The ASRock Z97M Pro4 is roughly half the cost of the more expensive boards in this roundup. As such, it’d be unfair to expect the wealth of features found on the premium boards, but ASRock has a reputation for delivering surprising value in its a ordable products. Can the Z97M Pro4 live up to this tradition?
Opening the box reveals a distinct lack of extras – there’s a manual, backplate and a couple of SATA cables. Compared to the overflowing boxes of goodies delivered with higher price tags, it’s a rather stark presentation. The same can’t be said of the front of the motherboard though, as ASRock appears to have put every square centimetre to use. Most obvious are the expansion slots, with a single PCIe 3.0 x16, another PCIe 2.0 x16, and twin PCI slots sitting between these. This presents a couple of issues; firstly, the lack of twin PCI-E 3.0 slots means no SLI support, though CrossFire is. The biggest issue though is the placement of the first PCI slot, which will be impossible to use if a GPU resides in the first PCI-E slot. Despite this, the Z97M Pro4 is the only board in our roundup to still include legacy PCI slots, which could be reason enough to choose this product for those with old PC products that they don’t want to shelve.
The onboard chipset cooling is extremely simple compared to other boards, with a couple of very basic aluminium heatsinks, but this isn’t likely to be an issue unless you’re into extreme overclocking. It should be possible to do a spot of simple overclocking though, and the maximum supported memory frequency of 3100MHz is very surprising for such a cheap contender.
As expected for this price point, the range of features isn’t going to set the world on fire, but it’s also not a long way o boards twice the price. Six SATA 3.0 ports are plenty for most users, but you can forget about any M.2 or SATA Express connections. Six USB 3.0 ports sit alongside another six USB 2.0 ports, though you’ll obviously need to use USB headers for several of these, the same as every other microATX motherboard.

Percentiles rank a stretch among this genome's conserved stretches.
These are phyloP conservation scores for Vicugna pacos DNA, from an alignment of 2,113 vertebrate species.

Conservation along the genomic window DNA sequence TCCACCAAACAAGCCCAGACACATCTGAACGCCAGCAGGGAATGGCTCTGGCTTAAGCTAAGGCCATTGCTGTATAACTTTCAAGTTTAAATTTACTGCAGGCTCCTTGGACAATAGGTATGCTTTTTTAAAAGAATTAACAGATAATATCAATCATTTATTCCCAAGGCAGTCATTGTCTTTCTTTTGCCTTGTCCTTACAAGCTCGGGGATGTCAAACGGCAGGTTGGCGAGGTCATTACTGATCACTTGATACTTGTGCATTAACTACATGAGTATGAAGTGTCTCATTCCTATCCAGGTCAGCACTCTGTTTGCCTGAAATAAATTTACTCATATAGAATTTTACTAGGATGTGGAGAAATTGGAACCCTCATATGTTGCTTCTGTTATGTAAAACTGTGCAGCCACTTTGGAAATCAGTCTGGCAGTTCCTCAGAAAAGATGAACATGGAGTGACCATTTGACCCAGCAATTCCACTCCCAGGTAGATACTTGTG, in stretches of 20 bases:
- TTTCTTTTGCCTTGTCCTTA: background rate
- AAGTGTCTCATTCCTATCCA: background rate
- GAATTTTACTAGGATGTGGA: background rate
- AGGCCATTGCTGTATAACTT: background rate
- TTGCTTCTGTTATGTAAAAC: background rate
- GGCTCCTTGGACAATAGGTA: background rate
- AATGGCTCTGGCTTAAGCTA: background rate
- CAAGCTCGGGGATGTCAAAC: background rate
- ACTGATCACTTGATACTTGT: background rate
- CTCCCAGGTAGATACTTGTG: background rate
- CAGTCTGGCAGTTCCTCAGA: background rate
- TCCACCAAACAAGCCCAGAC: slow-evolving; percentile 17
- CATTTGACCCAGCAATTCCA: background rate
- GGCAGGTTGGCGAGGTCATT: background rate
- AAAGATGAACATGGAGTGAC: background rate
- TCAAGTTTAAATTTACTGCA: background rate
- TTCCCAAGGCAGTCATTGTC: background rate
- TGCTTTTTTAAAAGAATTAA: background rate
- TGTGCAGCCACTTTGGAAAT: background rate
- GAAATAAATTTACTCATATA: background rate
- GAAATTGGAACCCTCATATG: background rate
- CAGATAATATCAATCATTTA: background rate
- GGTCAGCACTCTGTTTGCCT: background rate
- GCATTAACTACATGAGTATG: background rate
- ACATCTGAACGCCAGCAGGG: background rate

The onboard audio is based around Realtek’s older ALC892 codec, the same component found in the ASUS TUF Gryphon Z97 Armour Edition. ASRock claims that it has been improved with the use of ELNA capacitors, but we did notice a level of hiss that wasn’t present on more entertainment focused boards. A surprising inclusion, which is found on many of ASRock’s boards, is the Thunderbolt 2 header. This dedicated set of pins allows the installation of a Thunderbolt 2 add-on card, and there’s no mention of it knocking out any of the PCI-E/PCI slots if used. Note that this add-on card costs extra though, and we couldn’t seem to find any Australian retailers selling it yet, which makes it a bit of a non-feature. Intel’s zippy I218V Gigabit LAN connection is included and, like Asus, we see ASRock o ering its own packetprioritisation software, ensuring the lowest possible ping for gamers.
Despite this board’s low price, the performance result from the PCMark 8 Home benchmark shows that cost doesn’t necessarily have to impact speed. It might have posted the lowest score of the bunch, but it was still within a percent or two of the fastest boards.
The ASRock Z97M Pro4 is a simple, no-frills kind of product. Built to the lowest possible cost, it lacks many of the features that high-end, performance users need. But that’s the point, as this motherboard is aimed at those who want a simple desktop or HTPC machine on the tightest possible budget. Considering it’s around half the price of the more expensive microATX boards, ASRock has managed to retain a decent amount of features, making this an excellent proposition for those who don’t have money to spare.